Return to Work Inches Closer After Promising Vaccine News


Post COVID-19 Return to Work

This year’s run up to the Holiday season has been noisy, confusing and tiring. We have endured nine months of life under COVID. For many parts of the country infection rates are rising and lockdowns are being put in place (or back in place depending on your location).

Finally, there are glimmers of real hope – three companies appear to be on the brink of having vaccines approved and available. One of the many outcomes of a vaccine being widely available is that it will make possible the re-opening of workplaces and a return to the office for millions of people who have been working remotely since March.

Even before the US public health crisis began, there was a growing trend for people working remotely. One study estimates that regular work at home grew by 173% since 2005, 11% faster than the rest of the workforce. 

Post pandemic, it is likely that many of the people who moved to remote working during COVID will continue to do so as employers realize the efficiency and economic benefits of reducing office space. A group of researchers at Harvard University and the University of Illinois suggest that at least 16% of American workers will switch from professional offices to working from home at least two days per week as a result of COVID-19. 

The reality of a return to work for many others remains, because of what the organization does and how it does it, in-person and on-sight functions will resume. Some of the urgency is from employers concerned about the impact that remote working has had on employee morale and engagement. It is so much harder to connect and manage teams without the formal and informal face-to-face meetings in the office, a topic we addressed in a previous blog

A recent study from consultants Gartner looks in detail at the key questions and guiding principles which support the return to work. 

Key Question #1: When to Return to the Workplace?

Guiding principles to answer this question include:

  • Health & Safety as the top priority.
  • Have a plan to return to remote solutions should virus cases spike again.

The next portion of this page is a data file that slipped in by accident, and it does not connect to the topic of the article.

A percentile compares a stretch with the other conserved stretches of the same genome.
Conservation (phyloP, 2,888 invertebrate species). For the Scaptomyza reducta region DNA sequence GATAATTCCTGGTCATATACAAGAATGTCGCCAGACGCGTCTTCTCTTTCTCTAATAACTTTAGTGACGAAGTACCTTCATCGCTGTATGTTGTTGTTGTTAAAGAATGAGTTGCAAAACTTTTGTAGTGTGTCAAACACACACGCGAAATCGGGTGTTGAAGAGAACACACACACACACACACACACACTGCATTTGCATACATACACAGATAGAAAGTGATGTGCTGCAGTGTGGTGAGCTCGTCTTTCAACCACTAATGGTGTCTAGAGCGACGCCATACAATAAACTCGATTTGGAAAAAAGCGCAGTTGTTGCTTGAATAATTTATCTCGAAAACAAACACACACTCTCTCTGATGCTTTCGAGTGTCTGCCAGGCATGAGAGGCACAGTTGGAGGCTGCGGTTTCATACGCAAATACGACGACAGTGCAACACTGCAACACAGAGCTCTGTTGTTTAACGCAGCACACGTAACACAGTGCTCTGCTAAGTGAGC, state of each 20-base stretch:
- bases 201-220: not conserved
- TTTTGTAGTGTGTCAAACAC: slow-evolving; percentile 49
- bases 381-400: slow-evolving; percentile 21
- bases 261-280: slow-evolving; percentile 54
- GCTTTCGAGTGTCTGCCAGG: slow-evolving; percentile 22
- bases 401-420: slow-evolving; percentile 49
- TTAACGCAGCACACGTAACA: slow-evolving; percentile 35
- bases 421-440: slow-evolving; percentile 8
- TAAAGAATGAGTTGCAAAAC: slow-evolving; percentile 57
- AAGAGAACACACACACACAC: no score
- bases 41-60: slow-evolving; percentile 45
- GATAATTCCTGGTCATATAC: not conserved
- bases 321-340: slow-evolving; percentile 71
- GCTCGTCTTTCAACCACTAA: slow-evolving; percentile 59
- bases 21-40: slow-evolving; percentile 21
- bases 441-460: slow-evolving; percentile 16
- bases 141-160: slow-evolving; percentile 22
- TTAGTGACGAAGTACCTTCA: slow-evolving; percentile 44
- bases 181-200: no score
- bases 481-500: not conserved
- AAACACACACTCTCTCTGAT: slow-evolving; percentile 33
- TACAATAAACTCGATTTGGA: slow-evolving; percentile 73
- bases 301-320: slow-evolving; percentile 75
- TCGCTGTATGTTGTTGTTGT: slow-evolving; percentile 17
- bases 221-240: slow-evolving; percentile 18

• Employees have an important say about whether they are ready to return.

Key Question #2: Who Returns First?

Guiding principles to answer this question include:

  • Make decisions based on the work not the worker.
  • Segment the workforce according to those who can successfully continue to work remotely and those who cannot to establish priorities for the first returners.

Key Question #3: What Will the Return Look Like?

Guiding principles to answer this question include:

  • The employee experience of the return is as big a challenge as feeling safe – they must feel supported and leadership engaged.
  • The perception of safety is as important as safety itself.
  • External factors will have a significant impact on the employee experience -such as school closures, the availability of childcare and mass transit.

Other resources to help answer questions ahead of a return include the CDC, which updated its guidance for the return to work in late October. In addition, the Occupational Safety and Health Administration (OSHA) published a 27-page guide on returning to work. 

In this year’s planning season, management teams are facing more complexities than ever before, having to predict and plan for the upcoming year with so many unknowns and variables. With a light at the end of the vaccine tunnel, if a return to work is an imperative for your organization, it is time to start to work on detailed plans for how that is going to take place. 


In Case of Crisis Open House


Learn how hundreds of organizations large and small are using our award-winning issue and crisis management platform, In Case of Crisis, to better prepare for and respond faster to emerging threats.